On Philippine Politics and Perceptions
You know that we are entering the elections season once more when bickering and extreme views on different camps flood our newsfeed. To the annoyance of many, other people just opt to totally shut down from all these conversations which to them is futile.
On a different end, there are those people who are so engaged when it comes to discussion. I could not deny that as a student of Political Science, these types of conversations capture me. I like hearing people’s thoughts and views and make analyses out of them. Hence, I engage as much as I could. However, I am amazed at how diverse people’s views are and the reason for them. This was so evident today after a charged discussion with one of my work colleagues. In the end, I realized that political conversations are always personal.
People’s opinions are shaped by their perception of truth & sad as it may be, factual & data-driven conversations would not appeal to most people, at least not yet.
In the case of the Philippines, there is a lot of propaganda that we have to unravel in order to uncover the truth. Truth, at its current state, is different from people to people. This is not to say that there is no universal truth but to acknowledge the reality that from people to people, they have their own versions of the truth.
It is rather to highlight that people view truth differently — affected largely by their own experiences or their family’s experiences. A lot of times, our truths, or better yet perceptions of truth, are doubtful because we tend to fall, unknowingly, to our own biases. At times, to the detriment of discussions, we close our minds from different perspectives and listen only to our own echo chambers. I am still very much guilty of it.
Moreover, as a nation that relies heavily on the use of social media, it is easier to believe what is posted on social media platforms than the books, peer-reviewed journals, and other articles available. If we dig even deeper into how our information and education system works, we can also acknowledge the reality that not everyone has access to such information despite it being widely available. Often, the source of information is the authority figures such as teachers or family members — many of whom also have their own perceptions of truth and own biases.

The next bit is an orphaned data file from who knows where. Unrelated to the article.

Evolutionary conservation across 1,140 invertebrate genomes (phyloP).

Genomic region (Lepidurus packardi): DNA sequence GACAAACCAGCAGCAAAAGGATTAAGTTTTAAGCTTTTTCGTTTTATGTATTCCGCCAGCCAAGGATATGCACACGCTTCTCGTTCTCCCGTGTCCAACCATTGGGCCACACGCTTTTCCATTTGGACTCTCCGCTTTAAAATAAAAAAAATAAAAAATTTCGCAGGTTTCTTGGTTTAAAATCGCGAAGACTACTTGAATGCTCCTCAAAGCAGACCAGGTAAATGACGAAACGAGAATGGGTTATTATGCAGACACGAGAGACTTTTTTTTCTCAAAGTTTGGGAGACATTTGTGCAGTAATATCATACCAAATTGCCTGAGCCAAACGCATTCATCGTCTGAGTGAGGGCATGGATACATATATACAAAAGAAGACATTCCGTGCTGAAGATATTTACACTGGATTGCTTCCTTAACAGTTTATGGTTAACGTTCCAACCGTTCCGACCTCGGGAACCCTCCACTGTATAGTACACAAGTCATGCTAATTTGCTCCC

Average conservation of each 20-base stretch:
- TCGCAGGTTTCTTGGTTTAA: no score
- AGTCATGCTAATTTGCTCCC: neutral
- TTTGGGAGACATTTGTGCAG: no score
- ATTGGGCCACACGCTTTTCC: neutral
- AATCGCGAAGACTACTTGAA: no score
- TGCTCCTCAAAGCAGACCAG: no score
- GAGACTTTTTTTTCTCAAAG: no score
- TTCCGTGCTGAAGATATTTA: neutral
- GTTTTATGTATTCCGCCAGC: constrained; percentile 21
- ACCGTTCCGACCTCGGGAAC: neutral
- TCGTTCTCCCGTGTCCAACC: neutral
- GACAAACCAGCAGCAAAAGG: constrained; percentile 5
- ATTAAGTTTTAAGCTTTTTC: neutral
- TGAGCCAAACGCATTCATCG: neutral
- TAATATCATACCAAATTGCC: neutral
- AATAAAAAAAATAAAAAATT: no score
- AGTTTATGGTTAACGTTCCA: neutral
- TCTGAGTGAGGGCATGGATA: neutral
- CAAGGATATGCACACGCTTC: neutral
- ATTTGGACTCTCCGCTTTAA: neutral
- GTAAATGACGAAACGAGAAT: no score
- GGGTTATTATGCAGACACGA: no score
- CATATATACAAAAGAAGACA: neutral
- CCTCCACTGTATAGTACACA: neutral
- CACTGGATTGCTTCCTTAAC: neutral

A single video posted on tiktok, youtube, or facebook could cover so much information that appears to be true. With how I see in our culture, we tend to believe people who seem reliable without questioning their arguments — this is how much importance we put on the authority figures above us and also how we fall deeply into our echo chambers — those that strengthen our current views are accepted while those that negate what we currently believed in are discarded.
This, I think, is also heavily influenced by the way we grew up. As young Filipino, we were told to listen and to not question. Sadly, this has extended to how we are engaged in our politics. We tend to believe what the people we consider are “authority figures” and take their opinion as ours — at times, without questions. There is still so much work and a long way to go to actually develop critical thinking in the minds of the people.